terptree: British Sign Language IS a language.....

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Monday, 2 January 2012

British Sign Language IS a language.....

Happy new year to you all and we felt the right way to start a new year was to talk about the wonderful language that is BRITISH SIGN LANGUAGE!

There are many people out there that want to learn more about sign language, whether you have a deaf member of the family, deaf friends, an interest in learning or are a BSL student, here is some fun information about Sign Language!

Is there only one Sign Language?

There are many Sign Languages throughout the world. Most countries have their own Sign Language. Some of these have been influenced by other Sign Languages and this depends on the historical links between those Deaf communities.

One example of this is an ex-pupil of the first school for the Deaf in Paris, Laurent Clerc. In 1817, he co-founded the first Deaf school in America. There are clear links between French Sign Language and American Sign Language as a result. British Sign Language (BSL) has links with Australian and New Zealand Sign Languages.

Where did Sign Languages come from?

Historically, wherever there has been a community of Deaf people, a Sign Language has usually naturally evolved as the way of communicating.

Until relatively recently Nicaragua did not have a Sign Language. Around 30 years ago, a special education centre and then a vocational centre was built. Once the community could meet regularly, a language developed and within 30 years a full Sign Language was evident.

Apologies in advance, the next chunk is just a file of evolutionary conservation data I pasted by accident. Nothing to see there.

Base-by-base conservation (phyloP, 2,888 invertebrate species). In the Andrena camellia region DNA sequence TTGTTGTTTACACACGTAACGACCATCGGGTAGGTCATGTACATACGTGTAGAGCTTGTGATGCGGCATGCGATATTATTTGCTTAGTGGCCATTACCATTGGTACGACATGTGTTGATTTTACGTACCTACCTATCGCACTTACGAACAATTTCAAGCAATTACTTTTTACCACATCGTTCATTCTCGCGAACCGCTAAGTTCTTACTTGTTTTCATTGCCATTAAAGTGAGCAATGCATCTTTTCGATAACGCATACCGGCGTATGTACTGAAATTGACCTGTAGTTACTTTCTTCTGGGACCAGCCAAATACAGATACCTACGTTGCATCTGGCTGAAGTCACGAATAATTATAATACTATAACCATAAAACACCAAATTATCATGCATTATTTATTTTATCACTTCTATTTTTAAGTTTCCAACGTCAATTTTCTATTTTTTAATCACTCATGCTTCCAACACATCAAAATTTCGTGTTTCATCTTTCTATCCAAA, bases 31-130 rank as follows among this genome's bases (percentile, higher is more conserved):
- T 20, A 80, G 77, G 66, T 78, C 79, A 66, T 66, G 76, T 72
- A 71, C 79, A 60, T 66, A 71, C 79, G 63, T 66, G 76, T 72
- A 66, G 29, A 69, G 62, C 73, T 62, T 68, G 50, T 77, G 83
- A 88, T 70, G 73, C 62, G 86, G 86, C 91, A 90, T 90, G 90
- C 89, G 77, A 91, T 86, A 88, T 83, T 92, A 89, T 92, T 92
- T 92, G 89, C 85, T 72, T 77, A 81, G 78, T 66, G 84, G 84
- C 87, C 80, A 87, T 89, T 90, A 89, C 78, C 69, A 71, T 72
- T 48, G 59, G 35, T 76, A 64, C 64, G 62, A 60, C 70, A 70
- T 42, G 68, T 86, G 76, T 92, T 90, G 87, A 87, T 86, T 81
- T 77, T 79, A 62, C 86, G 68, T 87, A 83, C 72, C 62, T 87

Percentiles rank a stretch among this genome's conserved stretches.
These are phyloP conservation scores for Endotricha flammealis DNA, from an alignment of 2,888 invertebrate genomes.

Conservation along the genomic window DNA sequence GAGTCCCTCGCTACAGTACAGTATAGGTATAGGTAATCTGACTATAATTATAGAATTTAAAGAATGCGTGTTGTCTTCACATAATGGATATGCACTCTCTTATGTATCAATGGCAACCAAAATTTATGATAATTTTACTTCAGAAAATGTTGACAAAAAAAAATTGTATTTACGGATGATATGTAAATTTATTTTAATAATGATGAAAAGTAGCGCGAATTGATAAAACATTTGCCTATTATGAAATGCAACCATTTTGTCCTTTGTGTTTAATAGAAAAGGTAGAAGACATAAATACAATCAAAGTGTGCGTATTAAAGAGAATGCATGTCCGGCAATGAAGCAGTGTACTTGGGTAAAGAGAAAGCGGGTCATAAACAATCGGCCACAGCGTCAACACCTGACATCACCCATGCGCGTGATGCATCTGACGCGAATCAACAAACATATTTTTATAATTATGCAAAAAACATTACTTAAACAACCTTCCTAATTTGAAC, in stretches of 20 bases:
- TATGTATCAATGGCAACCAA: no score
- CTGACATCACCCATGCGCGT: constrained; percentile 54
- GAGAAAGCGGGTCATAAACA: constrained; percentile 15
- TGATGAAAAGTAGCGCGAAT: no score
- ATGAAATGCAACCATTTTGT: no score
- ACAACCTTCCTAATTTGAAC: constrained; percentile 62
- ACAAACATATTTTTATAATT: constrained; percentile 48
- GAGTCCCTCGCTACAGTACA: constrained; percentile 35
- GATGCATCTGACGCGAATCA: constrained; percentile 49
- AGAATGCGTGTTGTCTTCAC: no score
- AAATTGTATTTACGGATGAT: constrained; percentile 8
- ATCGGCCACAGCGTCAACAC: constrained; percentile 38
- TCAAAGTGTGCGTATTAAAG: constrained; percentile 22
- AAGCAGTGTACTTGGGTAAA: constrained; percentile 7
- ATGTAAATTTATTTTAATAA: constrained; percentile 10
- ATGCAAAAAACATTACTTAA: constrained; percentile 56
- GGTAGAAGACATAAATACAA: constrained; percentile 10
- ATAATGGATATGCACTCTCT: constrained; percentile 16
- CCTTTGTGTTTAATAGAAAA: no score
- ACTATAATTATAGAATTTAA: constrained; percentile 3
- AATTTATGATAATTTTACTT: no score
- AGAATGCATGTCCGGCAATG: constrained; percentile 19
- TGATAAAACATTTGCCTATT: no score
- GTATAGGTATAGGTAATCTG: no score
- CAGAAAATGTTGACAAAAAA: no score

In some places, such as Martha’s Vineyard in America in the 18th and 19th centuries, Sign Language was used all the time, as there were such a high number of Deaf people.

When was it recognised?

From the 1960’s, Sign Languages were studied by linguists and proven to be full languages in their own right. They were found to have the full grammatical features of other languages such as a certain order of signs and the ability to constantly evolve and change with time.

In the UK in March 2003, BSL was officially recognised by the British government as a language in its own right. Some local councils around the UK have adopted a BSL Charter showing their commitment to BSL and the Deaf community. The Deaf community in the UK still campaigns for further legal recognition of BSL in the UK and for councils to strengthen their policies on BSL in order to further the rights of Deaf people to their natural language in their everyday lives.

Further Information

Nicaraguan Sign Language


Martha’s Vineyard




Make your new years resolution to learn BSL today! Contact terptree to book yourself on a British Sign Language course on training@terptree.co.uk

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